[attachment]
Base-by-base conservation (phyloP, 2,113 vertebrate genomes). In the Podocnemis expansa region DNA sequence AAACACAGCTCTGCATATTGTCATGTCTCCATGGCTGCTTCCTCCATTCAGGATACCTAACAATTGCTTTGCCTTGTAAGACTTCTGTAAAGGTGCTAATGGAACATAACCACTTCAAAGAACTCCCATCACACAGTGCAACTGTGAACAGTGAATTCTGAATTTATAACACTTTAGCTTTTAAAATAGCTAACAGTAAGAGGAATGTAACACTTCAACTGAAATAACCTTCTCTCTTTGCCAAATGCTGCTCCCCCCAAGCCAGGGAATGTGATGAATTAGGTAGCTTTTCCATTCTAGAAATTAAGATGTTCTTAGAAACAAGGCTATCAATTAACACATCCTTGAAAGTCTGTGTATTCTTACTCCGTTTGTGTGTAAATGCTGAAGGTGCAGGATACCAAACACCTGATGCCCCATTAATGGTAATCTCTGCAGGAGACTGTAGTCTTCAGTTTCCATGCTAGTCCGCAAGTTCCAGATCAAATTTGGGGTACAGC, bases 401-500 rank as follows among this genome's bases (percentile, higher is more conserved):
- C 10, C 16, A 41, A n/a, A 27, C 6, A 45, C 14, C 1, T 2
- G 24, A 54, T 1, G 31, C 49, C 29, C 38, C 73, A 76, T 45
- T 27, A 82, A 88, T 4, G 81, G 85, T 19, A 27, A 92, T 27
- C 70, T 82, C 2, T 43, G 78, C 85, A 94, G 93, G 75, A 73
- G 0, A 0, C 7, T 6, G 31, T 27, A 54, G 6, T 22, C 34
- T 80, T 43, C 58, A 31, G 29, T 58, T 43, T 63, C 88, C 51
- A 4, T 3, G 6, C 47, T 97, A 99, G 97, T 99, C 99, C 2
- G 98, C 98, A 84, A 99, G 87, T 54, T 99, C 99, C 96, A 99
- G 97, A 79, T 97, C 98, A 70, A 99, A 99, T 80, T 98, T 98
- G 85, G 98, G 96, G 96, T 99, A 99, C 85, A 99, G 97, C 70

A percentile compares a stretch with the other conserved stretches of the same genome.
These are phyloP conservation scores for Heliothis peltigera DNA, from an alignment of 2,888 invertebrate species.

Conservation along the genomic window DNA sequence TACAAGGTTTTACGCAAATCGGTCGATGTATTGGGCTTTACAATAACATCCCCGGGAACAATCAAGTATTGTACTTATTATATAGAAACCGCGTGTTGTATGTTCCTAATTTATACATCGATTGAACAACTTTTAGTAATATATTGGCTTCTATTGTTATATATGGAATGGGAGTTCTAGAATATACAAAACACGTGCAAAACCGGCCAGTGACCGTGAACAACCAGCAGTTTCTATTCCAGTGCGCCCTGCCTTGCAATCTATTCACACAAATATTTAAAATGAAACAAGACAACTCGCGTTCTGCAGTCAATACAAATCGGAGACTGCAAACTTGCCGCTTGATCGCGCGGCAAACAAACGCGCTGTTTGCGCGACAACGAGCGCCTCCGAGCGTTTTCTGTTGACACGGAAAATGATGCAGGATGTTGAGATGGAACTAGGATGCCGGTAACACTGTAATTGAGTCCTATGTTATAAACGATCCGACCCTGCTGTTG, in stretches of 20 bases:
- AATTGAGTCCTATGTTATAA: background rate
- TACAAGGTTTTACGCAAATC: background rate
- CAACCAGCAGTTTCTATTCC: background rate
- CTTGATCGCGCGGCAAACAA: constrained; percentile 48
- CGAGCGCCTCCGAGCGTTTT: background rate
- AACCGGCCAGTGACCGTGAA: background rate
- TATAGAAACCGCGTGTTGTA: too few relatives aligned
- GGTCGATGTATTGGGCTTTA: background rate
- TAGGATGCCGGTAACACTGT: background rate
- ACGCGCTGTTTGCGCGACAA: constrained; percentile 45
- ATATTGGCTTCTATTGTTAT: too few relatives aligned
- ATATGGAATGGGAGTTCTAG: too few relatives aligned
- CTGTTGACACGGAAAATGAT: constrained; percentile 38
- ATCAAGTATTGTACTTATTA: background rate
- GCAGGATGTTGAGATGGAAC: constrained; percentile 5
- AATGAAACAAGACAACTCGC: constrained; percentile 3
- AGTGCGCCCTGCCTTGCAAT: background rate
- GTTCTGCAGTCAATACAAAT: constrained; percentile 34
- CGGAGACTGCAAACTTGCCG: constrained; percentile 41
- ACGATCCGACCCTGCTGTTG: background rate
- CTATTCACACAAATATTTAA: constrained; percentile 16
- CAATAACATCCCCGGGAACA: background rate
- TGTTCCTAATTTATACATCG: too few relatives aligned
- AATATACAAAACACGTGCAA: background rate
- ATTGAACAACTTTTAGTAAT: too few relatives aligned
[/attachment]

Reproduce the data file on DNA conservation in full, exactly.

Base-by-base conservation (phyloP, 2,113 vertebrate genomes). In the Podocnemis expansa region DNA sequence AAACACAGCTCTGCATATTGTCATGTCTCCATGGCTGCTTCCTCCATTCAGGATACCTAACAATTGCTTTGCCTTGTAAGACTTCTGTAAAGGTGCTAATGGAACATAACCACTTCAAAGAACTCCCATCACACAGTGCAACTGTGAACAGTGAATTCTGAATTTATAACACTTTAGCTTTTAAAATAGCTAACAGTAAGAGGAATGTAACACTTCAACTGAAATAACCTTCTCTCTTTGCCAAATGCTGCTCCCCCCAAGCCAGGGAATGTGATGAATTAGGTAGCTTTTCCATTCTAGAAATTAAGATGTTCTTAGAAACAAGGCTATCAATTAACACATCCTTGAAAGTCTGTGTATTCTTACTCCGTTTGTGTGTAAATGCTGAAGGTGCAGGATACCAAACACCTGATGCCCCATTAATGGTAATCTCTGCAGGAGACTGTAGTCTTCAGTTTCCATGCTAGTCCGCAAGTTCCAGATCAAATTTGGGGTACAGC, bases 401-500 rank as follows among this genome's bases (percentile, higher is more conserved):
- C 10, C 16, A 41, A n/a, A 27, C 6, A 45, C 14, C 1, T 2
- G 24, A 54, T 1, G 31, C 49, C 29, C 38, C 73, A 76, T 45
- T 27, A 82, A 88, T 4, G 81, G 85, T 19, A 27, A 92, T 27
- C 70, T 82, C 2, T 43, G 78, C 85, A 94, G 93, G 75, A 73
- G 0, A 0, C 7, T 6, G 31, T 27, A 54, G 6, T 22, C 34
- T 80, T 43, C 58, A 31, G 29, T 58, T 43, T 63, C 88, C 51
- A 4, T 3, G 6, C 47, T 97, A 99, G 97, T 99, C 99, C 2
- G 98, C 98, A 84, A 99, G 87, T 54, T 99, C 99, C 96, A 99
- G 97, A 79, T 97, C 98, A 70, A 99, A 99, T 80, T 98, T 98
- G 85, G 98, G 96, G 96, T 99, A 99, C 85, A 99, G 97, C 70

A percentile compares a stretch with the other conserved stretches of the same genome.
These are phyloP conservation scores for Heliothis peltigera DNA, from an alignment of 2,888 invertebrate species.

Conservation along the genomic window DNA sequence TACAAGGTTTTACGCAAATCGGTCGATGTATTGGGCTTTACAATAACATCCCCGGGAACAATCAAGTATTGTACTTATTATATAGAAACCGCGTGTTGTATGTTCCTAATTTATACATCGATTGAACAACTTTTAGTAATATATTGGCTTCTATTGTTATATATGGAATGGGAGTTCTAGAATATACAAAACACGTGCAAAACCGGCCAGTGACCGTGAACAACCAGCAGTTTCTATTCCAGTGCGCCCTGCCTTGCAATCTATTCACACAAATATTTAAAATGAAACAAGACAACTCGCGTTCTGCAGTCAATACAAATCGGAGACTGCAAACTTGCCGCTTGATCGCGCGGCAAACAAACGCGCTGTTTGCGCGACAACGAGCGCCTCCGAGCGTTTTCTGTTGACACGGAAAATGATGCAGGATGTTGAGATGGAACTAGGATGCCGGTAACACTGTAATTGAGTCCTATGTTATAAACGATCCGACCCTGCTGTTG, in stretches of 20 bases:
- AATTGAGTCCTATGTTATAA: background rate
- TACAAGGTTTTACGCAAATC: background rate
- CAACCAGCAGTTTCTATTCC: background rate
- CTTGATCGCGCGGCAAACAA: constrained; percentile 48
- CGAGCGCCTCCGAGCGTTTT: background rate
- AACCGGCCAGTGACCGTGAA: background rate
- TATAGAAACCGCGTGTTGTA: too few relatives aligned
- GGTCGATGTATTGGGCTTTA: background rate
- TAGGATGCCGGTAACACTGT: background rate
- ACGCGCTGTTTGCGCGACAA: constrained; percentile 45
- ATATTGGCTTCTATTGTTAT: too few relatives aligned
- ATATGGAATGGGAGTTCTAG: too few relatives aligned
- CTGTTGACACGGAAAATGAT: constrained; percentile 38
- ATCAAGTATTGTACTTATTA: background rate
- GCAGGATGTTGAGATGGAAC: constrained; percentile 5
- AATGAAACAAGACAACTCGC: constrained; percentile 3
- AGTGCGCCCTGCCTTGCAAT: background rate
- GTTCTGCAGTCAATACAAAT: constrained; percentile 34
- CGGAGACTGCAAACTTGCCG: constrained; percentile 41
- ACGATCCGACCCTGCTGTTG: background rate
- CTATTCACACAAATATTTAA: constrained; percentile 16
- CAATAACATCCCCGGGAACA: background rate
- TGTTCCTAATTTATACATCG: too few relatives aligned
- AATATACAAAACACGTGCAA: background rate
- ATTGAACAACTTTTAGTAAT: too few relatives aligned